Studying together becomes a habit most nights. It starts off silently, Draco happy to share his space with Potter but too nervous to think of anything further to say past a simple greeting. Thankfully one day it’s Potter who starts the first conversation. It’s one of those awkward small talk type conversations about the weather but it leads in to an animated discussion of Quidditch that keeps them talking well into the night, ignoring several reprimands from Madam Prince for being too loud in the library.

And so Draco and Harry - he’s no longer Potter - become friends. And Draco’s happy. Happier than he’s been in a long time. And his friends know. Not just Pansy. All the Slytherins. It’s obvious. Because despite spending most of his free time hanging out with Harry Potter, and professing to have no remaining hate for him at all, Draco still stares at him across the Great Hall, at breakfast, at lunch and at dinner.

And so Slytherins, being Slytherins, begin planning, with Pansy at the lead of course. They already know how Draco feels, they only need to get Harry Potter to realise his own feelings too, which they suspect match Draco’s. Because he might have his head down in the Great Hall but they’ve seen Harry stare at Draco during Quidditch games for far longer than strictly necessary.

And so they do something that Draco would completely disapprove of, solely for Draco’s own good. When they know Harry will be walking by the Quidditch lockers after a Gryffindor practice, they plant two of their own at a nearby bench and have them talking far louder than normal conversation requires.

“It’s really rather embarrassing. Draco’s been pining for ages. I’ve never seen anyone who had it so bad.”

“But who do you mean? I’ve only seen him hanging out with Potter.”

“Exactly. Potter. It’s tragic isn’t it? He’s in love with the boy who lived. He should probably queue up like all the other groupies just to get his autograph.”

While the two younger Slytherins continue their staged and poorly acted performance, (Pansy will have words with them later) Pansy, safely hidden with a disillusionment charm, watches Potter’s reaction closely and is not displeased. At the sound of Draco’s name, Potter stops immediately to eavesdrop which is telling in itself. When his own name comes into play, a blush creeps slowly up his face. And when Draco’s love for him is revealed, an involuntary smile appears on Harry’s face very very quickly. Pansy knows now they only have to wait.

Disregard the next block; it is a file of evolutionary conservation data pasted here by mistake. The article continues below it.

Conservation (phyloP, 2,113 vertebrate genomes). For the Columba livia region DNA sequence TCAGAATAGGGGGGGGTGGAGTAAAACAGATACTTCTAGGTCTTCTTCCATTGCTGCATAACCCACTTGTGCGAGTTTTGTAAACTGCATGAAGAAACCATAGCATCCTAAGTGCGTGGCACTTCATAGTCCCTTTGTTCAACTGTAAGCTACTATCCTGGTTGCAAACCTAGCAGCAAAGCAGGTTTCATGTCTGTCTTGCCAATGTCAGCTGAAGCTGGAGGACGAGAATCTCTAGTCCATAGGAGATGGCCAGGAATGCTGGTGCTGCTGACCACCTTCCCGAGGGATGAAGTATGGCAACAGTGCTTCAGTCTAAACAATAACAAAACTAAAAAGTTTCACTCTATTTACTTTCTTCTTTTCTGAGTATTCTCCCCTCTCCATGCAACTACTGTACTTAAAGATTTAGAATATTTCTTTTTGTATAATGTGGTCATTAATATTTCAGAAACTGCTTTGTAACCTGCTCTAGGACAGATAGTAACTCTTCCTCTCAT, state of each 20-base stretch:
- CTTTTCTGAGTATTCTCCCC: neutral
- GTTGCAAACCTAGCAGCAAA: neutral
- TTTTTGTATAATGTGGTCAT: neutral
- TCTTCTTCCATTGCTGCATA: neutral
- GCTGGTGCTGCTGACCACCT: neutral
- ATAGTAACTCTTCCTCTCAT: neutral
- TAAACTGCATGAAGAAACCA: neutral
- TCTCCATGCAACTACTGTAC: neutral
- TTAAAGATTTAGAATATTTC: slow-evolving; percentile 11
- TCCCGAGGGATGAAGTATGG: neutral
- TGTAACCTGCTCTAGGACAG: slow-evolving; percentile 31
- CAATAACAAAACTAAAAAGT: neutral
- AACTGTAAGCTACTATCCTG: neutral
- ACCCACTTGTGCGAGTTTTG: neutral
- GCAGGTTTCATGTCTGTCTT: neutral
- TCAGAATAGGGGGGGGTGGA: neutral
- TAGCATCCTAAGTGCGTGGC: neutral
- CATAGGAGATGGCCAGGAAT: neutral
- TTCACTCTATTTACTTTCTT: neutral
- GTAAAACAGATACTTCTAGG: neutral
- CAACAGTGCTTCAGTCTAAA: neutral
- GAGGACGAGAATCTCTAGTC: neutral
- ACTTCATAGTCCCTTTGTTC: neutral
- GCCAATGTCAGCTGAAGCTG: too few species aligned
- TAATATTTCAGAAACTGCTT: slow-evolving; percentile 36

Sure enough, at dinner that night, Harry Potter makes his move. Always one for dramatics, he walks right up to the Slytherin table and plants a short but deliberate kiss square on Draco’s face before Pansy even has time to let out a wolf whistle.

Draco sits there, mouth agape, pale face not so pale for once, until another Slytherin gives him a nudge on the shoulder. He looks up and blinks at Harry Potter who is smiling down at him. Once more Harry’s smile brings him courage. He stands up to meet Harry, conscious of every eye in the Great Hall on him, and kisses Harry Potter right back.

And it’s the Slytherins who lead the cheers that erupt across the Great Hall. Harry Potter and Draco Malfoy. At last.

  • Me: Oh coochie coochie coo, waneenee. Who's a good boy? Who's a good boy, c'mere my smol baby. Awe look at those eyes and those cheeks, such strong teeth. You're a really beautiful color, did you know?